Most lenders and financial consultants agree that you should never commit more than 20 percent of your gross monthly income on a car. This includes not just your car payment, but other expenses such as:
As for your payment itself, money experts have suggested an amount equivalent to 8-10% of your monthly income. The average in the United States is 11%, which is a bit too high. You need to leave plenty of room in your budget for the additional expenses listed above. If you have multiple cars under your family umbrella, then you should use spend no more than 20% of your household income on all vehicles combined.
Don’t Forget Debt-to-Income Ratio
Twenty percent of your income is quite a chunk to spend, but cars are expensive, and your budgeting doesn’t stop there. Another factor to keep in mind is that lenders want to see that all of your monthly payments combined account for less than 40% of your monthly income. This is your debt-to-income ratio, or DTI. If it’s too high, you may be faced with higher interest rates, smaller loans, and even outright rejection of your loan. For this reason, it’s not a bad idea to pay some of your debt before buying a car.
Considering The “True” Cost of Ownership
Being able to spend twenty percent of your income on a car payment sound goods, but do not forget the other expenses related to owning a car. You need to factor in insurance premiums, fuel, scheduled maintenance, even parking if you live/work in a large city. These expenses along with the monthly payment on a vehicle are called the true cost of ownership. Edmunds.com offers a great tool to help you figure the true cost of owning the vehicle you are looking to buy at this link: http://www.edmunds.com/tco.html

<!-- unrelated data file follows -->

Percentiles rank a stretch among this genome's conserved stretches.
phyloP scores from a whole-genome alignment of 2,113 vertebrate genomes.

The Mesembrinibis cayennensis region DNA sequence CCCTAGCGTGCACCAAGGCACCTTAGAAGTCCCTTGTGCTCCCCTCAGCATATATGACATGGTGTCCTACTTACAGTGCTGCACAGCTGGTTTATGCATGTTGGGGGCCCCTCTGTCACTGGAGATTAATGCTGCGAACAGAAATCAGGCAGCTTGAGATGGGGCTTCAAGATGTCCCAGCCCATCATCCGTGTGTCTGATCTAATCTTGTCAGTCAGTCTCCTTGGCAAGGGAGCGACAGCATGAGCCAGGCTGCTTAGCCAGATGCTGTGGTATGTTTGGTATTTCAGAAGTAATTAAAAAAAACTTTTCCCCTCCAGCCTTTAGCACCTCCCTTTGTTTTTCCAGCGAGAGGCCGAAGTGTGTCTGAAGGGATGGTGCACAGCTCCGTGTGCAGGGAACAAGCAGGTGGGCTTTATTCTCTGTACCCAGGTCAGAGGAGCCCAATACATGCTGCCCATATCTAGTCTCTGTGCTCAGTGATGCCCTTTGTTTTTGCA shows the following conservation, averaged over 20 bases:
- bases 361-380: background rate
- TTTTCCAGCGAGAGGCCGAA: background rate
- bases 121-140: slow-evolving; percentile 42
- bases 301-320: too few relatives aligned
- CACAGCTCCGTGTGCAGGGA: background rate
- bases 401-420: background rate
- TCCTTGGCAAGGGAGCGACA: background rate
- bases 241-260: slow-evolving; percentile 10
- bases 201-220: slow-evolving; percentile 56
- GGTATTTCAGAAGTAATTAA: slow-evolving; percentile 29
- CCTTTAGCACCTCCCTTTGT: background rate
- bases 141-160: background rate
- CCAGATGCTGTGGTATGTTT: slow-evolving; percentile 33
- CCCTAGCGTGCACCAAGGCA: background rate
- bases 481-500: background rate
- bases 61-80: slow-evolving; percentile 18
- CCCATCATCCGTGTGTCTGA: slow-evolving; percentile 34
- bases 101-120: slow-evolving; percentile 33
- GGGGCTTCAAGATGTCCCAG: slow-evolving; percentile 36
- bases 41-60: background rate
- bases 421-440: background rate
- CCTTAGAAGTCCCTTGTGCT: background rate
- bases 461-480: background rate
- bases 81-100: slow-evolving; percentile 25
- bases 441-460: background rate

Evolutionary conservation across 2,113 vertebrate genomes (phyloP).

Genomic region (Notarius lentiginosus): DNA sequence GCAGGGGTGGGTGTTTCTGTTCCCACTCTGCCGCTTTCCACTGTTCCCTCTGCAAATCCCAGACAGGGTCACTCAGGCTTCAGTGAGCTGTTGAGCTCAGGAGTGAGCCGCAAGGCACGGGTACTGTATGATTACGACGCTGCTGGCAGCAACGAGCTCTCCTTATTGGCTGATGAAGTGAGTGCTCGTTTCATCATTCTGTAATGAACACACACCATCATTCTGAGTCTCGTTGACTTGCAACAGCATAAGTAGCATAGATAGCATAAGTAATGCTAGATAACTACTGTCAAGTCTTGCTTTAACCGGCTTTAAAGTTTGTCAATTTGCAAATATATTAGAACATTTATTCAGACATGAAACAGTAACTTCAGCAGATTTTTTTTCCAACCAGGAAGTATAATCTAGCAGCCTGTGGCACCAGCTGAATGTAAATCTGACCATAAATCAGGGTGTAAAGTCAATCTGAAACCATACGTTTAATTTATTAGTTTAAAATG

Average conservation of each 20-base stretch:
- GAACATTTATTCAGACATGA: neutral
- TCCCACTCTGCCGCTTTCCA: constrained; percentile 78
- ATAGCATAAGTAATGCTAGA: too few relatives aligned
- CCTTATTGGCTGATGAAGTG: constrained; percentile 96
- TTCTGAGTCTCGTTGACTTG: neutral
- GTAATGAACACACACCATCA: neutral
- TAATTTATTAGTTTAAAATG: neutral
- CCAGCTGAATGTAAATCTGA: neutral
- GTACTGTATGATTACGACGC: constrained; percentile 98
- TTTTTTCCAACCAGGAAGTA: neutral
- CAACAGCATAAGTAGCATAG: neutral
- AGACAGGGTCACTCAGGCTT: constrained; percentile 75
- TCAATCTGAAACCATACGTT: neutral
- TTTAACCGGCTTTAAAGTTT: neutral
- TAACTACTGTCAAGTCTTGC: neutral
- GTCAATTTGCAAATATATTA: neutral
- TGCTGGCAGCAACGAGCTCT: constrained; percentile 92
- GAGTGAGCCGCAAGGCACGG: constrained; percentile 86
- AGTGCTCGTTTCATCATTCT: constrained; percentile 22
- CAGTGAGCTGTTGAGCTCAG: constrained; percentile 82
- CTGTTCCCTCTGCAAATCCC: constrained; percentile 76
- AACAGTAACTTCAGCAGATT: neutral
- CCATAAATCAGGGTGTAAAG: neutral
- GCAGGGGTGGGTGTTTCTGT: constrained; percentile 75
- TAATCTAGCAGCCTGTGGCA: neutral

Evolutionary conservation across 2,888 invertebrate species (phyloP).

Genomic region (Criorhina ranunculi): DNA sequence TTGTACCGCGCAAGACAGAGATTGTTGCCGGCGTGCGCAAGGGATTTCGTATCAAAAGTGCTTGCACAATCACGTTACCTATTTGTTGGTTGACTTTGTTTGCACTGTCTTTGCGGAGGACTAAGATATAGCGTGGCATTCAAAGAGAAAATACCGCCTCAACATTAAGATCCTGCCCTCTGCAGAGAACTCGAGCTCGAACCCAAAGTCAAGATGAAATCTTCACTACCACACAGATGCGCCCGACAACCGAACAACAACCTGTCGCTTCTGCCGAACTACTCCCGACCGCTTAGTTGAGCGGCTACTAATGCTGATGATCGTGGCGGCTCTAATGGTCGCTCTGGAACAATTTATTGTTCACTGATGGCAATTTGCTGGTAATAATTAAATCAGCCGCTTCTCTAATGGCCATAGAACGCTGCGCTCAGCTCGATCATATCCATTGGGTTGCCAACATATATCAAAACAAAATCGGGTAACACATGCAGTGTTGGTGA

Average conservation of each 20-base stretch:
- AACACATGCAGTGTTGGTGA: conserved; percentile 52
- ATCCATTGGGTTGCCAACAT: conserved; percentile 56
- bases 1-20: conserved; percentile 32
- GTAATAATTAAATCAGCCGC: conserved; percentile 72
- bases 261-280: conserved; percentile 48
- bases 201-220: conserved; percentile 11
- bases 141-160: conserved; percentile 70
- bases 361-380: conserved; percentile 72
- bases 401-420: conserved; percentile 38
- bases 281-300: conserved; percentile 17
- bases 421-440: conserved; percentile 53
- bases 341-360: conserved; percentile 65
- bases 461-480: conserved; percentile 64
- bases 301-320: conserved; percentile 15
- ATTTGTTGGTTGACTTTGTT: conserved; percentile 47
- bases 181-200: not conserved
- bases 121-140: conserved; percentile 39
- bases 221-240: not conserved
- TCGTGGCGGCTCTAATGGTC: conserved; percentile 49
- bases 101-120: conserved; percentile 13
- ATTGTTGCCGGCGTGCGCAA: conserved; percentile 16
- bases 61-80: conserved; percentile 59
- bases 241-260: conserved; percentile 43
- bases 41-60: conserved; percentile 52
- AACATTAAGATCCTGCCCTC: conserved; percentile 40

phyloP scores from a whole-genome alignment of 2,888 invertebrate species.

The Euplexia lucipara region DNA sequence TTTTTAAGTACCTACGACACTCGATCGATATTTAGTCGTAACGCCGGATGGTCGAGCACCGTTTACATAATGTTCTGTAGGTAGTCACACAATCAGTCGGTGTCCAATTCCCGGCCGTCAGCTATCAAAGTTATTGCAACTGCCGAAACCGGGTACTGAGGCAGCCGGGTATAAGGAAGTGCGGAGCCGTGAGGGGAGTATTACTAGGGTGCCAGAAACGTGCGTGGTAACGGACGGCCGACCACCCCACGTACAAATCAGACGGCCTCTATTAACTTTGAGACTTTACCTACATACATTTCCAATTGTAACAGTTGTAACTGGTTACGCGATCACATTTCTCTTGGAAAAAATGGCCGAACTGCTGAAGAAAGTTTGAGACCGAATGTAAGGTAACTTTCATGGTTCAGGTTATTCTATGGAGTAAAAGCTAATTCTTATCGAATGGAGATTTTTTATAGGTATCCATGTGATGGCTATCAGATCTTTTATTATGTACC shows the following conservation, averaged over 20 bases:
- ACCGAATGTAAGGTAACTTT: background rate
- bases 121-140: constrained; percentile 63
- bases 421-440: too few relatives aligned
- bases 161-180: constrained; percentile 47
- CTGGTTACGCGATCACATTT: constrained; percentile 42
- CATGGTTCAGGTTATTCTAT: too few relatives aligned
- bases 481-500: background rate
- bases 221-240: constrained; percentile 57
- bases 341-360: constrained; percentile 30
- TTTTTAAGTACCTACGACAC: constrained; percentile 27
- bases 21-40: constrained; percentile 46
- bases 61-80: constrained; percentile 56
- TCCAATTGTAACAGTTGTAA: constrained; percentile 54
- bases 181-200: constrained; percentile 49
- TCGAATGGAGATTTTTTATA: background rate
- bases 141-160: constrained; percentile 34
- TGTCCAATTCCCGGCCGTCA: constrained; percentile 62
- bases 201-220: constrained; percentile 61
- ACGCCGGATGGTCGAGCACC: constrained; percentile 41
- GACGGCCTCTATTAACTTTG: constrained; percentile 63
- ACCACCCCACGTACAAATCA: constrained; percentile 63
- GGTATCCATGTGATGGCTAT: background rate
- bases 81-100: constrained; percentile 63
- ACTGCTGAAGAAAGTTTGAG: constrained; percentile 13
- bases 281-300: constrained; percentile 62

6-Month Strategy for Determining What You Can Afford
Alright, now you know that twenty percent is the rule, can you afford that much? The easiest way to tell is to spend it. Well, not on a car loan, but into your savings account. Starting with your next paycheck, deposit twenty percent of it into your savings account. Do that every pay period for six months. If you can leave the money sit throughout that period, then you can afford to commit that much to a vehicle. As a nice bonus, you will have built up a considerable down payment, making your next car even more affordable. If not, try stepping it down somewhat. Maybe 10% is more affordable.